Amazon’s July 4, 2019 license filing with the Federal Communications Commission to build its Kuiper System global broadband satellite constellation has stirred up a lot of buzz, but the company is years from putting hardware into the sky.
By the time Amazon’s first satellites reach orbit, up to four other companies plan to have their own services running and loaded with customers.
Taking up a lot of space
The Kuiper System will be a fleet of 3,236 Ka-band satellites at three different orbital altitudes of 590 kilometers, 610 kilometers, and 630 kilometers. It will provide cost-effective consumer and enterprise broadband services, IP transit, carrier grade Ethernet and wireless backhaul, according to Amazon’s FCC license request, and will leverage the company’s terrestrial network infrastructure to deliver secure, high speed, low latency services for customers. Service will be delivered to both fixed and mobile locations, so trains, planes, automobiles and ships will all be potential platforms that can plug into Kuiper broadband.
No matter how you slice it, the Kuiper System has a lot of work ahead to move from FCC filings to reality. Amazon needs the FCC to review and approve a license for RF spectrum, a process that will take several months, find a manufacturer or build its own factory to produce over 3,200 satellites, and then start launching satellites into orbit, plus find manufacturers or build customer equipment and Earth station gateways to route traffic between the satellite network and the rest of the world.
Kuiper commercial operations will start after Amazon puts an initial 578 satellites into orbit, with service initially available in two bands between 39 degrees North latitude to 56 degrees North latitude and 39 degrees South latitude to 56 degrees South latitude. It will require 17 launches with 34 satellites per launch to turn up initial service. At a launch per month, that’s 17 months of work just to get to initial 24x7 service in that limited area, with additional launches expanding coverage north and south towards the equator until most of the world is covered; Amazon has decided to pass on coverage of the North and South poles.
While Amazon awaits FCC license approval, two companies are already building and launching satellites in earnest. OneWeb has successfully put six production satellites into orbit and commissioned for operation this year, while SpaceX launched 60 satellites into orbit with 55 now operational.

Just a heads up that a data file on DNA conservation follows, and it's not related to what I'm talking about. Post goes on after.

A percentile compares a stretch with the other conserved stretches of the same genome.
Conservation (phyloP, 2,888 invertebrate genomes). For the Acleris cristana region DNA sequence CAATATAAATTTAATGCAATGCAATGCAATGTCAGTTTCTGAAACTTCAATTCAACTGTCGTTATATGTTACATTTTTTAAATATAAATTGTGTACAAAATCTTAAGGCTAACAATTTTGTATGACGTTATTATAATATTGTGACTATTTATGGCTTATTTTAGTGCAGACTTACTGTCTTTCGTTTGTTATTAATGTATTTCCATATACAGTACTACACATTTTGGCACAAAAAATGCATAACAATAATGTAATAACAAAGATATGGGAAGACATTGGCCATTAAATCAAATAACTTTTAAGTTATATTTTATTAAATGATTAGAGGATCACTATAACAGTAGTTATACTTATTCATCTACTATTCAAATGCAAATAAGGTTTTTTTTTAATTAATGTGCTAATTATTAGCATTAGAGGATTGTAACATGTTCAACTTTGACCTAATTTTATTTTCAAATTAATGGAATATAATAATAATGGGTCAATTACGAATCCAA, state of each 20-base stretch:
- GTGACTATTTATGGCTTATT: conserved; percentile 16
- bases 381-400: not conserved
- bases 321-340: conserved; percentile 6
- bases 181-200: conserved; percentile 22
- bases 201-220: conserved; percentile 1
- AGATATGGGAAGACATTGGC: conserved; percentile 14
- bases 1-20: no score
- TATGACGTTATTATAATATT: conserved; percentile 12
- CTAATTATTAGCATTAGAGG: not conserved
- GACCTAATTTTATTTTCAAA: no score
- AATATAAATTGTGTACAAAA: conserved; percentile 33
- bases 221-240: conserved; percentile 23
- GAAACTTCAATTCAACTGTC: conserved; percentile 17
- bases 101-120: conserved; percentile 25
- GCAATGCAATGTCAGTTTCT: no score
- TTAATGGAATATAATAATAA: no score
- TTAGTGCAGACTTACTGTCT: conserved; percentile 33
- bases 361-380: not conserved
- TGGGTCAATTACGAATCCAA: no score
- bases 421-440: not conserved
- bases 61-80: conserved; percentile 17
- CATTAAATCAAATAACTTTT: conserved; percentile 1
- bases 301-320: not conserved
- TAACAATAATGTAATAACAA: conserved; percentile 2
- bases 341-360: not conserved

OneWeb plans to start launching over 30 satellites a time starting in the fall, while SpaceX founder and CEO Elon Musk has suggested his company may conduct six more launches by the end of the year to get a “useful” constellation in place capable of providing service to the northern United States and Canada.
Neither OneWeb or SpaceX has floated a price tag on their respective service offerings, while plenty of questions remain as to the cost of end-user ground equipment. Musk says SpaceX could start some advanced sales later this year or early next year depending on its testing and commissioning schedule, while OneWeb has made no secret it is starting to reach out to prospective customers in various vertical segments and the telecom industry for providing cellular backhaul.
It’s safe to say OneWeb and SpaceX will be offering satellite broadband to customers in some markets in 2020 with service more generally available worldwide in 2021, but they won’t be alone for long. LeoSat plans to launch its first satellites in 2020 while Telesat is in the process of selection a manufacturer for its satellites, with global service available in 2022.
By late 2021 or early 2022, Amazon should be preparing to launch its first satellites. Odds are the Kuiper System spacecraft will be sent into orbit onboard Blue Origin’s New Glenn rocket. New Glenn’s first flight is penciled in for 2021, but Amazon and Blue Origin will have to work out conflict of interest issues between publicly-traded Amazon and privately-owned Blue Origin, since Jeff Bezos started Amazon and owns Blue Origin.
Will there be enough satellite broadband customers to go around by the anticipated 2024 turn-up date for Kuiper? Certainly Amazon has said so in its FCC filing, but it sees satellite broadband as a complementary technology and tool for everything from delivering Prime video to communicating with data centers around the globe.